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Check out your local cork board

Bulletin boards, like the one seen here at Nori’s Village Market in Saranac Lake, are a great way to know what’s going on in your community. (Enterprise photo — Griffin Kelly)

As an arts reporter, I’d like to think I have my finger on the cultural pulse of the Tri-Lakes.

I perform and mingle at open mic nights. I attend performances at the Lake Placid Center for the Arts and concerts at the Recovery Lounge in Upper Jay. I rub shoulders with local artists at the Adirondack Artists Guild and the NorthWind Fine Arts gallery the first Friday of every month (and it ain’t just for the free wine and cheese).

However, I owe the majority of my artistic experience and knowledge in the Adirondacks to one of the world’s most beautiful substances — cork, more specifically, the corkboard.

These babies are the Holy Grail for all things hip from concerts and film festivals to art classes and plays.

I’m aware that some bulletin boards are made of vinyl or rubber or linen, but for the sake of this article, I’m just going to say corkboard.

Whenever I’m outta the loop and don’t know of any cool events happening in the next few weeks, I’ll take a trip to Origin Coffee, Blue Moon Cafe or Nori’s in Saranac Lake, pick up a green tea and a breakfast sandwich and peruse their cork boards. Most recently at Blue Moon, I saw the poster for Mark Hofschneider’s experimental trip-hop show at Lake Flower Landing. The show was only two days away, but I managed to get Mark on the phone, interview him and turn out a story before the performance, which was sweet as hell, by the way.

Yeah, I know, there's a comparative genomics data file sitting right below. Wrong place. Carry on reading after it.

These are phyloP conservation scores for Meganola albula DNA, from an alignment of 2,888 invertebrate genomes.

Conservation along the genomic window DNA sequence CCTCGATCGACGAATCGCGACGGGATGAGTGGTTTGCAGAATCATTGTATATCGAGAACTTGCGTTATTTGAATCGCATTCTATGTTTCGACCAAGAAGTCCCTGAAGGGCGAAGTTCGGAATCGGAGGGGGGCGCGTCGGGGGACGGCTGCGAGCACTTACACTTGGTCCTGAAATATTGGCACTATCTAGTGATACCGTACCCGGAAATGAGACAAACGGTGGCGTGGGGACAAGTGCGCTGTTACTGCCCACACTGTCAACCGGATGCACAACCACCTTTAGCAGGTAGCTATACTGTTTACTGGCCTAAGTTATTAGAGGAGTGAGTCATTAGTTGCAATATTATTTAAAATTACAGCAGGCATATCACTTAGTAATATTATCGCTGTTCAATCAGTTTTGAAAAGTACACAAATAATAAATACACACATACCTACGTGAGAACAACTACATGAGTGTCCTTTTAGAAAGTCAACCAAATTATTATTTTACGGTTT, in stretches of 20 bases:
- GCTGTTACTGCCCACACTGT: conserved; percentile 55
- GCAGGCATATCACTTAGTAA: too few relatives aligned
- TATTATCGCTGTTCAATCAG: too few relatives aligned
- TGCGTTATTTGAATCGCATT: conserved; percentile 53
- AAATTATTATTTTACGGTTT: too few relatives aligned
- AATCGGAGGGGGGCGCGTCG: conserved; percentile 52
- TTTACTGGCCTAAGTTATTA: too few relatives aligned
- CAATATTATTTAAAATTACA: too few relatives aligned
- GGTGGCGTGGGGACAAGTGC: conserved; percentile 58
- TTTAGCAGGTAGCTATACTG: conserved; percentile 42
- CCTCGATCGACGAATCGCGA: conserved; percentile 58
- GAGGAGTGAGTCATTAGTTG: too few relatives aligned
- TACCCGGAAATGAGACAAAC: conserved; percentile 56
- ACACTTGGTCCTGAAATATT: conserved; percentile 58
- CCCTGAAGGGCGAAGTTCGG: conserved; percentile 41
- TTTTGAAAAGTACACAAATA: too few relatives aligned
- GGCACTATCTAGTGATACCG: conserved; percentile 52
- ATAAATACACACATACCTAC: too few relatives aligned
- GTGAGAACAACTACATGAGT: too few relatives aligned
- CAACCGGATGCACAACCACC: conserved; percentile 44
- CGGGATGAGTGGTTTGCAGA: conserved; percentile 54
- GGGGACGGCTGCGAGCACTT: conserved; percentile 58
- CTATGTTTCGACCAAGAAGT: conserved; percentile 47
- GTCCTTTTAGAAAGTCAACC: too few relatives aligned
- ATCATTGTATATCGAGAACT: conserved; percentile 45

And it’s not just entertainment, either. Corkboards are filled to the brim with advertisements for local products and services. Want farm fresh eggs? Check the corkboard. Need a dog walker? Check the corkboard. In desperate need of composted horse manure? Oh, you better believe the corkboard has got your back.

Yes, Facebook and other social media sites are good ways to find out what’s going on, but cork boards are just more fun, and you can actually touch the posters attached to them. I’ve always believed something tangible is far more interesting than its digital counterpart.

Posters look cool — they’re artistic endeavors promoting other artistic endeavors. Somebody put time, work and creativity into them. These range from carefully curated designs made on a computer to hand-drawn novelties just begging to be scrutinized. Also, these posters and fliers tend to be about local events you can easily walk or drive to. Nobody’s going to Origin and putting up posters for an event in Albany. And I don’t know how chill this is, I’ve never asked, but if the event has already passed, I’ll take the poster if I really like the way it looks and add it to my apartment wall.

The Enterprise and I are here if you want in-depth stories on musicians, artists and the culture in the Adirondacks, but if you want to be “in the know” at the most basic level, take a look at your local corkboard, you’re bound to find something interesting up there.